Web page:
My gut said to write and send this email today.  After 15 years of seeing the ups and downs of this crazy thing called the stock market, and learning more about the psychology of investing and how we as humans are wired, I tend to perceive when our clients may be feeling a little “unsettled.”

In my opinion, this is all normal “noise”, and nothing to worry about or to make big changes over- I just like to get ahead of things and keep clients grounded and thinking rationally and separating the emotional elephant in the room (i.e. Fear).

2017 was easy- market just kind of danced its way up month by month, and 2018 has been a roller coaster of volatility.  We are wired to only remember the most recent experiences in investing, so we (including myself) got spoiled with a quiet and upward path for the market, and forgot what the zig zags felt like.

So together, let’s take a deep breath, and cope ahead for volatility that I expect to be here for a while, both on the upside and downside.  Attempting to go all in or out back and forth into the market has been proven time and time again to be a losing game, and an (unnecessary) emotional punishment.  Instead, I encourage you to ask yourself these questions:

  1. Do I have an Emergency Fund (“bucket 1”) in the bank for 3-6 months expenses and any other immediate needs (i.e. taxes, car, etc)?
  2. Is a portion of my non-retirement investments (“bucket 2”) in fixed income and out of stocks? If so, I’ve got an additional layer of backup to my Emergency Fund should I need money.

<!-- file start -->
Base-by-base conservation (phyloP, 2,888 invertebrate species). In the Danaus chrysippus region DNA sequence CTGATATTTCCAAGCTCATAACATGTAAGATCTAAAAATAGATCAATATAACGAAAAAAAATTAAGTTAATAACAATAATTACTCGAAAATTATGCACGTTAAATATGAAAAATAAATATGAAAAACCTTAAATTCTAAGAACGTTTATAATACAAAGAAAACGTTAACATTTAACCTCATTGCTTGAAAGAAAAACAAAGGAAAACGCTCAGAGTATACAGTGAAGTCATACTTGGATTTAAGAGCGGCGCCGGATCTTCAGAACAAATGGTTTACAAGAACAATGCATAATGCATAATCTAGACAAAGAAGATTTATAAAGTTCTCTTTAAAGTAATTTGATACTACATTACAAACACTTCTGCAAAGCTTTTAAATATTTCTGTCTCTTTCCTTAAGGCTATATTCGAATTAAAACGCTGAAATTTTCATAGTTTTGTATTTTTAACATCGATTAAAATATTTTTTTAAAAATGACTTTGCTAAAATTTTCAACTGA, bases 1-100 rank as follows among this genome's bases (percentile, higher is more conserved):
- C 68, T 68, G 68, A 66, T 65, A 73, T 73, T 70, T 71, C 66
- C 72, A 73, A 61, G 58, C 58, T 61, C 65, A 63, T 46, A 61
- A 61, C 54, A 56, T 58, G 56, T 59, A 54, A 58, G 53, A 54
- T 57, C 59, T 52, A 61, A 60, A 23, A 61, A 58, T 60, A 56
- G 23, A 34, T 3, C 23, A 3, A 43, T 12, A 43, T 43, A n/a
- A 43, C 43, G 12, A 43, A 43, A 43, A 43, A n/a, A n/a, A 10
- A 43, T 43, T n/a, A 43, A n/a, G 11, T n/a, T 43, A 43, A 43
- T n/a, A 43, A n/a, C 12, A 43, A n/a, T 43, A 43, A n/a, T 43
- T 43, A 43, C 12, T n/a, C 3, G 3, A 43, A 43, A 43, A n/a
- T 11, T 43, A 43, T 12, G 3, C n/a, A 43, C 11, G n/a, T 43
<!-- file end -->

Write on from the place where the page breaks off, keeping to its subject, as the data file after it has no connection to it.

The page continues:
3. If the answer to 1 and 2 above is “yes”, then you can ignore the TV tickers and (annoying) commentary- and perhaps your statements- for a while and realize the values will go back up the same way they go down temporarily.
  4. Lastly, remember this- the one way to lose money in your investments is if you sell them while the market is down. So, you may not want to sell while the market is down…. You are welcome for that advice 😊
  5. If you are losing sleep and feel you MUST do something for your sanity, then you may want to avoid extreme decisions like going all cash. Consider, for example, if you are 75/25 stocks to bonds, maybe having us shift you to 50/50 for a while, that way you are still in the game and hedge your bets.

Enjoy this holiday season with friends and family, and if you need me or my team, we are here for you.  Not a day goes by I am not thankful to be doing what I love and what was my calling since I was 13 years old pushing a lawnmower, keeping up my spreadsheets, and saving and investing money.

Hang in there-